• is incomplete, incorrect, out of date or misleading, and
  • has been, is being, or is available to be used for an administrative purpose, and
  • does not give rise to any questions of the person's identity.

How we amend or annotate a record depends on a number of circumstances.

Australian citizens

If you are an Australian citizen seeking to change your personal information on your evidence of Australian citizenship, such as your name or date of birth details, you must submit Form 119 with the required documents and fee with the Evidence Processing Unit in Parramatta. You application will be assessed under the provisions of the Australian Citizenship Act 2007.

If you seek amendment under the FOI Act to information which would cause your Evidence of Australian Citizenship to be different to your records, your request will be referred to Citizenship.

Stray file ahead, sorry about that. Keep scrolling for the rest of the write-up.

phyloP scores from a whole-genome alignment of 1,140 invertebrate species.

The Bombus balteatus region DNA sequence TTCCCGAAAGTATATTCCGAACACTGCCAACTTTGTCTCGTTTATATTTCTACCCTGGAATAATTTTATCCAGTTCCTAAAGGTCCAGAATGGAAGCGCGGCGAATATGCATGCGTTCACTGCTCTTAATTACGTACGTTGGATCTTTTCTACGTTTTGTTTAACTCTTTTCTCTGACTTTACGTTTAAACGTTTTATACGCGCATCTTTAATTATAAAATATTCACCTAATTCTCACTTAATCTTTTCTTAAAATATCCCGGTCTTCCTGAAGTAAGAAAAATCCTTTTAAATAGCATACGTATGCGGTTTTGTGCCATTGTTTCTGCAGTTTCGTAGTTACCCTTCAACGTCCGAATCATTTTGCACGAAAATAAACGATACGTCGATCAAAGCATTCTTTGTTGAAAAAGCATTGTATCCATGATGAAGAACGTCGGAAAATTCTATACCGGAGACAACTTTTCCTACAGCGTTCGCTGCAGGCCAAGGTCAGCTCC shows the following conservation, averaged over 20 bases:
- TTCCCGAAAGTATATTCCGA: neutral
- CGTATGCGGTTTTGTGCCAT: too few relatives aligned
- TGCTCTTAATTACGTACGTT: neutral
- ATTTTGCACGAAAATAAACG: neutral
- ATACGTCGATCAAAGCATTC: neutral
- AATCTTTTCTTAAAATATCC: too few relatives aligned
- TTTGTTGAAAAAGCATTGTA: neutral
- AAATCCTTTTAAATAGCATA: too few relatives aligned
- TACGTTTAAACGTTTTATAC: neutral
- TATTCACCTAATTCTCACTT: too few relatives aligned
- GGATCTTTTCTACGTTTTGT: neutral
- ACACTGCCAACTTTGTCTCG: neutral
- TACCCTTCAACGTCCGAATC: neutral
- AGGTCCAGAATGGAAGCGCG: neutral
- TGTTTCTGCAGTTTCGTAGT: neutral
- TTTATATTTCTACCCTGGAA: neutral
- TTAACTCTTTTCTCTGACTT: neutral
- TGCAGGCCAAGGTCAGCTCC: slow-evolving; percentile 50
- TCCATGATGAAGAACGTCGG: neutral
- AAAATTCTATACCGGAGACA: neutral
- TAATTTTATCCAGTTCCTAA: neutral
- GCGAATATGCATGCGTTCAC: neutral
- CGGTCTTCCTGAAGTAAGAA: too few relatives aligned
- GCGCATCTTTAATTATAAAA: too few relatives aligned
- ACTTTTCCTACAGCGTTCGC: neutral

Non-Australian citizens

If you are not an Australian citizen but you have adequate documentation in support of an amendment to your personal information, such as an Australian government issued marriage certificate, counter staff can action the change without a formal request under the Privacy Act.

If you are not an Australian citizen and you do not have adequate documentation, you will be required to complete a request using Form 424C. You do not have to pay a fee for this request. Your request must be in writing and:

  • give details of the document and the information you believe is incomplete, incorrect, out of date or misleading, and
  • give reasons why you are asking for amendments, and
  • provide an address (physical or electronic) for us to reply to.